A court has penalised the owners of two Gold Coast restaurants $225,500 for paying a worker as little as $2.30 an hour.
Federal Circuit and Family Court judge Salvatore Vasta also criticised the owners for attempting to cover up wage theft using false documents.
Gold Coast restaurant owners penalised
Judge Vasta penalised Fu Kang GC Pty Ltd $190,000.
He also penalised it’s two two directors, Ms Yingchun “Christine” Wang and Mr Liangtao “Frank” Zhao, (pictured) $23,000 and $12,500 respectively.
The pair previously operated the now closed Fu Kang Gold Coast Chinese Restaurant in Labrador and Memory Taste of Fu Kang in Southport.
The Fair Work Ombudsman commenced an investigation following a wage theft complaint from an employee.
The company sponsored the man in a 457 skilled visa to work as a cook at the restaurants.
He cleverly kept a diary and recorded all the hours that he worked in addition to the amounts Wang and Zhao paid him.
Those records showed he worked between 22 and 87 hours a week during an eight month period and received cash payments of between $200 and $600.
The wage amounted to between $2.30 and $12.85 per hour.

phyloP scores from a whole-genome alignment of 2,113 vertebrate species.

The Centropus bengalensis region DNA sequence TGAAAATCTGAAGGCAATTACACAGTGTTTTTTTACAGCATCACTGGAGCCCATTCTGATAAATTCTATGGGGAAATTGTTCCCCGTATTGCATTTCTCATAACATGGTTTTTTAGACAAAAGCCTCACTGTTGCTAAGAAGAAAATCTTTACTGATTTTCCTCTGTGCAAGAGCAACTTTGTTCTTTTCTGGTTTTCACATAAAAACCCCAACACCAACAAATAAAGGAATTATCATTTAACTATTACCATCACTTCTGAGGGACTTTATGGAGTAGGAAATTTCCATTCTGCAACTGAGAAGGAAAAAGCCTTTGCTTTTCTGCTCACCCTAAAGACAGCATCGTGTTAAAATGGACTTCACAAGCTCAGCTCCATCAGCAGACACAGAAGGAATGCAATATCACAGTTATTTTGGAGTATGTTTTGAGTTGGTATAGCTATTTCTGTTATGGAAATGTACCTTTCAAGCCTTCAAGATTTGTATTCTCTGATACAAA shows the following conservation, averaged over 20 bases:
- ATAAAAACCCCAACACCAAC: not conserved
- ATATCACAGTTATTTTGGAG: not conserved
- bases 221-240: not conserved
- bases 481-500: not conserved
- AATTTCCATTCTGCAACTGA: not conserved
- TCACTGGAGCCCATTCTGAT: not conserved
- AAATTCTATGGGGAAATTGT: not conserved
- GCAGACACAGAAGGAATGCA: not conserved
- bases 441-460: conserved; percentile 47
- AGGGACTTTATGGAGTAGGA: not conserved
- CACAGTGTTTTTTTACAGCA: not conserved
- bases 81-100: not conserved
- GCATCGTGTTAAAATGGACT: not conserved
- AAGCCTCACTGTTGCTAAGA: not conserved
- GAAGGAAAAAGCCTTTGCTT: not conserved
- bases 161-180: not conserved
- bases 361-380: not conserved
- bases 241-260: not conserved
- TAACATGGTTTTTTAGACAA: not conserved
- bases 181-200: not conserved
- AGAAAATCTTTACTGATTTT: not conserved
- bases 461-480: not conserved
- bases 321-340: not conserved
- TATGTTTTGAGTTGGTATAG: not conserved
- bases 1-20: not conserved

In total, the wage theft amounted to more than $46,000.
Furthermore, Wang and Zhao provided false and misleading records to Fair Work inspectors in an attempt to cover up the underpayments.
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Exploitation of vulnerable worker
Judge Vasta said the company “took advantage” of a vulnerable worker.
“There is an element of exploitation that colours this case. [The employee] was a vulnerable person in that he relied upon [Fu Kang] for his ability to be in this country.
“[Fu Kang] took advantage of that reliance by contravening the [Fair Work] Act in a manner which it is unlikely that it would have dared to perpetrate if the employee was not a vulnerable Visa holder.”
Judge Vasta also described the “attempt to cover” the underpayments by providing false documents as “brazen” which needed a high penalty.
New wage theft laws
Industrial advocate Miles Heffernan from IR Claims said he is not surprised by the penalties.
“This is a blatant case of worker exploitation which deserves severe penalties,” he said.
“It also makes a mockery of arguments by employer groups that wage theft happens as the result of innocent mistakes by employers.”
Mr Heffernan said recent changes to Queensland law now make wage theft a criminal offence in addition to making it easier for workers to recover their stolen wages.
“Workers who are not being paid their proper wages and entitlements should get in touch, because we can take immediate action to help them recover what they are owed,” he said.
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